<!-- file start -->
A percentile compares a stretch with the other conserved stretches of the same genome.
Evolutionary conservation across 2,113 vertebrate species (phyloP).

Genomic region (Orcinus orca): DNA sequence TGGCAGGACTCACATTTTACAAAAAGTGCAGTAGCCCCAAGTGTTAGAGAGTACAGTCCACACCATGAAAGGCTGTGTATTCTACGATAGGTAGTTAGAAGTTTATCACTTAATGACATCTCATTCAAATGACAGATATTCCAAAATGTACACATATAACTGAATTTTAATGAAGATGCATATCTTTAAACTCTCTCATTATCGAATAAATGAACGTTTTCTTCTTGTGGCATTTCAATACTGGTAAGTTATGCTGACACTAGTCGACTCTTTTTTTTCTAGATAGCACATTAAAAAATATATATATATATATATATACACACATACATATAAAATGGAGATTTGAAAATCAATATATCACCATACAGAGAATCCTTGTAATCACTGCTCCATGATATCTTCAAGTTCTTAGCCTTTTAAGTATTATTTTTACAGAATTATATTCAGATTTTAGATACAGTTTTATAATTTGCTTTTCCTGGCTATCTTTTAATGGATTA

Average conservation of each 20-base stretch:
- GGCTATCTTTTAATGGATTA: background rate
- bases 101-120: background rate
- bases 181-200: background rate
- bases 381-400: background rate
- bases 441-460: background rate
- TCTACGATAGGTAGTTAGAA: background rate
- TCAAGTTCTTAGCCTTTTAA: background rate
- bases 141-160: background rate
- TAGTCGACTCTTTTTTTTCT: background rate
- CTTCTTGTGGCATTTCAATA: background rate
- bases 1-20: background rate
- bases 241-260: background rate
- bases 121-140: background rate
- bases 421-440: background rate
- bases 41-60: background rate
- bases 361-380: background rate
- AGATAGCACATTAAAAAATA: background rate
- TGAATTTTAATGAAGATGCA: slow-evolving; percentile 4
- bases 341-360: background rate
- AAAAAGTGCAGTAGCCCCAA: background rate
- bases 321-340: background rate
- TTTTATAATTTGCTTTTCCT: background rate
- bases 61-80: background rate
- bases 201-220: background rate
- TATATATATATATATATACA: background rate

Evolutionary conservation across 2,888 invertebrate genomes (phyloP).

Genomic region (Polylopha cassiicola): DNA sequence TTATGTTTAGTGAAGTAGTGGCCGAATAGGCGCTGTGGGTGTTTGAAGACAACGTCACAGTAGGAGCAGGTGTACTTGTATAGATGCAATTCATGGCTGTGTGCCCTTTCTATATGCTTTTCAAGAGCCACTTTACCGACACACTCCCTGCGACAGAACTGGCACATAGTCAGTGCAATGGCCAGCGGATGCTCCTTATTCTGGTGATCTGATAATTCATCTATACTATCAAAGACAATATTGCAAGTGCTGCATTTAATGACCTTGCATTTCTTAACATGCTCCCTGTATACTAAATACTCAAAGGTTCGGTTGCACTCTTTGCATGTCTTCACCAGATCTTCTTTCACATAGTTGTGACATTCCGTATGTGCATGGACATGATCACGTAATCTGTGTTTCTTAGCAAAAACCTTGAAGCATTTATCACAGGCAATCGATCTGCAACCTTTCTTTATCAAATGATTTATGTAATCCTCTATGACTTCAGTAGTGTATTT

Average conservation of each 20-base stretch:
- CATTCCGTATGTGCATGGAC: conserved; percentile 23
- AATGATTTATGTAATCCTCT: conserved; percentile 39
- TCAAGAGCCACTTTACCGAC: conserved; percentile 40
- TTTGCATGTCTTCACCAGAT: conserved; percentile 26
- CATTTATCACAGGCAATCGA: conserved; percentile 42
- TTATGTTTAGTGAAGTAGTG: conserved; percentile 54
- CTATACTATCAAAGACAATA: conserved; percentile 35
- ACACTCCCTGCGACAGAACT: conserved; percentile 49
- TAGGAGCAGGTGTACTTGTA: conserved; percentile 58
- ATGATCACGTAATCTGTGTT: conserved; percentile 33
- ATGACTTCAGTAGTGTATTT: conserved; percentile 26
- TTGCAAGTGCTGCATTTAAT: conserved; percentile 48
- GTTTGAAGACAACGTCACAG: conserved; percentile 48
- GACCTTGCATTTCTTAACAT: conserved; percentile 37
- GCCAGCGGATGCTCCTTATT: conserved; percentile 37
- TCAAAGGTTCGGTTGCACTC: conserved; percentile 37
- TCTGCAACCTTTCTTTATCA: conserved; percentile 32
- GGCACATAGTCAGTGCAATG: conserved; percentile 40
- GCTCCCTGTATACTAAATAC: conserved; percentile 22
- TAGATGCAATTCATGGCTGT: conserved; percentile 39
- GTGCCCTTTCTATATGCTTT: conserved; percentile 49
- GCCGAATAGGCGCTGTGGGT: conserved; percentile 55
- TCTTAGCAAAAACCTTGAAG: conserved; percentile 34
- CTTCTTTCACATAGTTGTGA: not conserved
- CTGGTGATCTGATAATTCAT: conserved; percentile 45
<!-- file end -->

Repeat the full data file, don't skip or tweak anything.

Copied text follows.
A percentile compares a stretch with the other conserved stretches of the same genome.
Evolutionary conservation across 2,113 vertebrate species (phyloP).

Genomic region (Orcinus orca): DNA sequence TGGCAGGACTCACATTTTACAAAAAGTGCAGTAGCCCCAAGTGTTAGAGAGTACAGTCCACACCATGAAAGGCTGTGTATTCTACGATAGGTAGTTAGAAGTTTATCACTTAATGACATCTCATTCAAATGACAGATATTCCAAAATGTACACATATAACTGAATTTTAATGAAGATGCATATCTTTAAACTCTCTCATTATCGAATAAATGAACGTTTTCTTCTTGTGGCATTTCAATACTGGTAAGTTATGCTGACACTAGTCGACTCTTTTTTTTCTAGATAGCACATTAAAAAATATATATATATATATATATACACACATACATATAAAATGGAGATTTGAAAATCAATATATCACCATACAGAGAATCCTTGTAATCACTGCTCCATGATATCTTCAAGTTCTTAGCCTTTTAAGTATTATTTTTACAGAATTATATTCAGATTTTAGATACAGTTTTATAATTTGCTTTTCCTGGCTATCTTTTAATGGATTA

Average conservation of each 20-base stretch:
- GGCTATCTTTTAATGGATTA: background rate
- bases 101-120: background rate
- bases 181-200: background rate
- bases 381-400: background rate
- bases 441-460: background rate
- TCTACGATAGGTAGTTAGAA: background rate
- TCAAGTTCTTAGCCTTTTAA: background rate
- bases 141-160: background rate
- TAGTCGACTCTTTTTTTTCT: background rate
- CTTCTTGTGGCATTTCAATA: background rate
- bases 1-20: background rate
- bases 241-260: background rate
- bases 121-140: background rate
- bases 421-440: background rate
- bases 41-60: background rate
- bases 361-380: background rate
- AGATAGCACATTAAAAAATA: background rate
- TGAATTTTAATGAAGATGCA: slow-evolving; percentile 4
- bases 341-360: background rate
- AAAAAGTGCAGTAGCCCCAA: background rate
- bases 321-340: background rate
- TTTTATAATTTGCTTTTCCT: background rate
- bases 61-80: background rate
- bases 201-220: background rate
- TATATATATATATATATACA: background rate

Evolutionary conservation across 2,888 invertebrate genomes (phyloP).

Genomic region (Polylopha cassiicola): DNA sequence TTATGTTTAGTGAAGTAGTGGCCGAATAGGCGCTGTGGGTGTTTGAAGACAACGTCACAGTAGGAGCAGGTGTACTTGTATAGATGCAATTCATGGCTGTGTGCCCTTTCTATATGCTTTTCAAGAGCCACTTTACCGACACACTCCCTGCGACAGAACTGGCACATAGTCAGTGCAATGGCCAGCGGATGCTCCTTATTCTGGTGATCTGATAATTCATCTATACTATCAAAGACAATATTGCAAGTGCTGCATTTAATGACCTTGCATTTCTTAACATGCTCCCTGTATACTAAATACTCAAAGGTTCGGTTGCACTCTTTGCATGTCTTCACCAGATCTTCTTTCACATAGTTGTGACATTCCGTATGTGCATGGACATGATCACGTAATCTGTGTTTCTTAGCAAAAACCTTGAAGCATTTATCACAGGCAATCGATCTGCAACCTTTCTTTATCAAATGATTTATGTAATCCTCTATGACTTCAGTAGTGTATTT

Average conservation of each 20-base stretch:
- CATTCCGTATGTGCATGGAC: conserved; percentile 23
- AATGATTTATGTAATCCTCT: conserved; percentile 39
- TCAAGAGCCACTTTACCGAC: conserved; percentile 40
- TTTGCATGTCTTCACCAGAT: conserved; percentile 26
- CATTTATCACAGGCAATCGA: conserved; percentile 42
- TTATGTTTAGTGAAGTAGTG: conserved; percentile 54
- CTATACTATCAAAGACAATA: conserved; percentile 35
- ACACTCCCTGCGACAGAACT: conserved; percentile 49
- TAGGAGCAGGTGTACTTGTA: conserved; percentile 58
- ATGATCACGTAATCTGTGTT: conserved; percentile 33
- ATGACTTCAGTAGTGTATTT: conserved; percentile 26
- TTGCAAGTGCTGCATTTAAT: conserved; percentile 48
- GTTTGAAGACAACGTCACAG: conserved; percentile 48
- GACCTTGCATTTCTTAACAT: conserved; percentile 37
- GCCAGCGGATGCTCCTTATT: conserved; percentile 37
- TCAAAGGTTCGGTTGCACTC: conserved; percentile 37
- TCTGCAACCTTTCTTTATCA: conserved; percentile 32
- GGCACATAGTCAGTGCAATG: conserved; percentile 40
- GCTCCCTGTATACTAAATAC: conserved; percentile 22
- TAGATGCAATTCATGGCTGT: conserved; percentile 39
- GTGCCCTTTCTATATGCTTT: conserved; percentile 49
- GCCGAATAGGCGCTGTGGGT: conserved; percentile 55
- TCTTAGCAAAAACCTTGAAG: conserved; percentile 34
- CTTCTTTCACATAGTTGTGA: not conserved
- CTGGTGATCTGATAATTCAT: conserved; percentile 45